In traditional medicine, honey has long been used in remedies for a variety of health problems. Found to possess antioxidant and antibacterial properties, honey contains many vitamins and minerals (including vitamin B2, vitamin B6, iron, and manganese). Common honey remedies include the treatment of wounds, allergies, cough, and colds.
It contains sugar as glucose, fructose, and sucrose. Glucose is the simplest of all sugar forms and can be assimilated directly in the blood. Fructose is commonly called as grape sugar. It is also known as laevulose. Its chemical composition is similar to that of glucose, however it crystallizes more rapidly than glucose. While glucose helps in restoring the oxygen level, fructose builds the tissues. Sucrose is a combination of fructose and glucose. It contains Dextrin, a gummy substance that can be assimilated by the blood directly and therefore digestible.The body can then use honey fructose to convert the compound into acetic acid, which is burned up naturally by the body. Furthermore, research suggests that using traditional painkillers for a hangover long term may lead to liver damage. The reason being that when the two mix, your liver releases bad toxins. So next time you’re feeling a little ‘under the weather’ go natural.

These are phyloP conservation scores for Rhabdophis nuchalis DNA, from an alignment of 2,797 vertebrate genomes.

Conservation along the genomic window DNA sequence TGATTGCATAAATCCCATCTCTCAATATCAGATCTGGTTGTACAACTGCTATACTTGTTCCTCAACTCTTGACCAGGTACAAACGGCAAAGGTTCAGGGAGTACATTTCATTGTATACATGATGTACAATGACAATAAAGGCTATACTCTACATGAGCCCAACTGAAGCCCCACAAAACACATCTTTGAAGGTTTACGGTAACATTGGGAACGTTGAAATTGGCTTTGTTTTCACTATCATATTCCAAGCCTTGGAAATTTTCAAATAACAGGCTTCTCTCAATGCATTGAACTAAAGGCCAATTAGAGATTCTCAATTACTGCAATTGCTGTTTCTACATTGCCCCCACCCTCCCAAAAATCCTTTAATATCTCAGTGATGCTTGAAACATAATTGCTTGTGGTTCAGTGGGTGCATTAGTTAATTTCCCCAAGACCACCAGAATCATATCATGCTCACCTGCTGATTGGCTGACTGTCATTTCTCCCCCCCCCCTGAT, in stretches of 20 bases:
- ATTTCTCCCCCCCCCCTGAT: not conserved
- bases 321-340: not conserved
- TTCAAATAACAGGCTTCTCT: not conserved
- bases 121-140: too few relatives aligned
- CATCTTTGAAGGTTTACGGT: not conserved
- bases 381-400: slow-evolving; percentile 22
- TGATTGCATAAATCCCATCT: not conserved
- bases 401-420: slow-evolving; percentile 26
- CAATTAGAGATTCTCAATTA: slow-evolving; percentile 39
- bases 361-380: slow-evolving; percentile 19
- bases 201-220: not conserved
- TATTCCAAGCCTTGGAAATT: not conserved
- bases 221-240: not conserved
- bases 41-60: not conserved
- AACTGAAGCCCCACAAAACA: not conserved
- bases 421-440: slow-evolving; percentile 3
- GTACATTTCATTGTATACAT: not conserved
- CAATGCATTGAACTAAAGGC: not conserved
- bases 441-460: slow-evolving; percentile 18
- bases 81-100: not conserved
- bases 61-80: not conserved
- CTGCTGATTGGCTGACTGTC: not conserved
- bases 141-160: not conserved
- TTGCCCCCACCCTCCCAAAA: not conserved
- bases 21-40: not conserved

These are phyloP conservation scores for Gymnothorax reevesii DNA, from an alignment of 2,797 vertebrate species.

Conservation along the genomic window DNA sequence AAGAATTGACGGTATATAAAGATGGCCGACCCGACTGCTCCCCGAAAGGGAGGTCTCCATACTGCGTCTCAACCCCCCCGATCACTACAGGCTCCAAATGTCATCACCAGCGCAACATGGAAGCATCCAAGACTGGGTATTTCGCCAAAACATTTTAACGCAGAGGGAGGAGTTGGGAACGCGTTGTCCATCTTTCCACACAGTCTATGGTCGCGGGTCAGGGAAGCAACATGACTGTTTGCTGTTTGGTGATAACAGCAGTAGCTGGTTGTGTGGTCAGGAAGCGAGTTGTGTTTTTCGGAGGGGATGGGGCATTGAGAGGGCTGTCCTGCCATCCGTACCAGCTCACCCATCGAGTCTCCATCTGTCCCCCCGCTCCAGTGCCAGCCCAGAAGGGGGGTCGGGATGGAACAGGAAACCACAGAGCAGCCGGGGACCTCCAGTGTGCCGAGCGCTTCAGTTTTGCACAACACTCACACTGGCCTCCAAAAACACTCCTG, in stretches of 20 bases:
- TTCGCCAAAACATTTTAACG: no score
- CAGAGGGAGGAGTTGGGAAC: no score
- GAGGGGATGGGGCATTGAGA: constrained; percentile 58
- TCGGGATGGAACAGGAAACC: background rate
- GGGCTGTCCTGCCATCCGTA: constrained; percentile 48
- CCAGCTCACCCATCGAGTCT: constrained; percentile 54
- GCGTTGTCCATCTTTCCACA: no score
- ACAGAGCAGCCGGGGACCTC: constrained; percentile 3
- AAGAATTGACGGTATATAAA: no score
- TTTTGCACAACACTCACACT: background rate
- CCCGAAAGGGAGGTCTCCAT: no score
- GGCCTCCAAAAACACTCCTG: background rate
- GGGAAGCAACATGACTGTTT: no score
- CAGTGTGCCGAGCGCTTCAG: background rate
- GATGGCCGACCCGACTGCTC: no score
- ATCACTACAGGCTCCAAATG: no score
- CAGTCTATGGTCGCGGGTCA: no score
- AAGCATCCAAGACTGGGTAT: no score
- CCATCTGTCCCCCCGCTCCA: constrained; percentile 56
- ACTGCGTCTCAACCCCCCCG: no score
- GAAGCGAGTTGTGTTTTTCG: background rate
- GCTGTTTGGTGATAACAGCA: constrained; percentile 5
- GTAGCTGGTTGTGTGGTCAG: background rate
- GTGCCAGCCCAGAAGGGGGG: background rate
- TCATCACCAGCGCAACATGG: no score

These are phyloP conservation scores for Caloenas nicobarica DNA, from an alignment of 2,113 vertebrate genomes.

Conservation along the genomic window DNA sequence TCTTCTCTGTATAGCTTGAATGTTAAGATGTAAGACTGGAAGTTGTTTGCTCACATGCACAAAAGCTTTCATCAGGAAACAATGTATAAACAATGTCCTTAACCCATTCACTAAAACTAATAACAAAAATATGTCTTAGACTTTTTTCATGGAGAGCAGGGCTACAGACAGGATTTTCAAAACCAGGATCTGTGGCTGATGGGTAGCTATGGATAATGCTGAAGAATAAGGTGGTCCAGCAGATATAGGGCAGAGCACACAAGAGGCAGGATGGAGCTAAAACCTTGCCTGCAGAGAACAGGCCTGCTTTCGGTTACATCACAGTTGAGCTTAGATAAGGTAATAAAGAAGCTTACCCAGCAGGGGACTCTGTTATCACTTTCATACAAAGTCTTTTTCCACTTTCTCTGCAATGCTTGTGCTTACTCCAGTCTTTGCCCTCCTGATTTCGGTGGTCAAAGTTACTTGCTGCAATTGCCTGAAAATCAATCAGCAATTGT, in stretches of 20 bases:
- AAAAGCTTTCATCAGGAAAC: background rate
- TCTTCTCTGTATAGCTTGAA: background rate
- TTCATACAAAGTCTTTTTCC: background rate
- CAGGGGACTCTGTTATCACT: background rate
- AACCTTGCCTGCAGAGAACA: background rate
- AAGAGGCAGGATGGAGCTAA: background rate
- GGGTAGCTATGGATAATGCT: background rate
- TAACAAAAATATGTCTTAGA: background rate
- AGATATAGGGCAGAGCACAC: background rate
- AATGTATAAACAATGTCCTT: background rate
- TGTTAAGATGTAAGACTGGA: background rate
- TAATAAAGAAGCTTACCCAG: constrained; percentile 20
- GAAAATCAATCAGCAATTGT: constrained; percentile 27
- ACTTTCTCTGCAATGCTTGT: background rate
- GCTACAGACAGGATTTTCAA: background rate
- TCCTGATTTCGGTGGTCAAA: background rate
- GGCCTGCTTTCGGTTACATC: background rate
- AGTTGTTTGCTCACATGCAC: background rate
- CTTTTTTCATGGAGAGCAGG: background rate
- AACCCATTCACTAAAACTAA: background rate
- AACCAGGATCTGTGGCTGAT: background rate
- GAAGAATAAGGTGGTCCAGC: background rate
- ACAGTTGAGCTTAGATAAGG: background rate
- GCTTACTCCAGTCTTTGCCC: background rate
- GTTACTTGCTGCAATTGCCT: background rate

How to use honey
Honey has benefits whether used topically or internally,but the most popular methods for fighting acne involve topical use. This usually takes the form of a facial mask. The great thing about honey masks is that they're cheap and easy. It's usually just two tablespoons of honey and one more of something else. See? Easy. And the downside? Well, that would be the stickiness.
Some people recommend heating it first, although this is a bit of a tradeoff. Honey is easier to stir and spread when heated, but the heat denatures some of the nutrients, and it can make the mask a runny mess. I'd recommend skipping the microwave. Remember that you don't need to refrigerate honey. It's the one food that never spoils!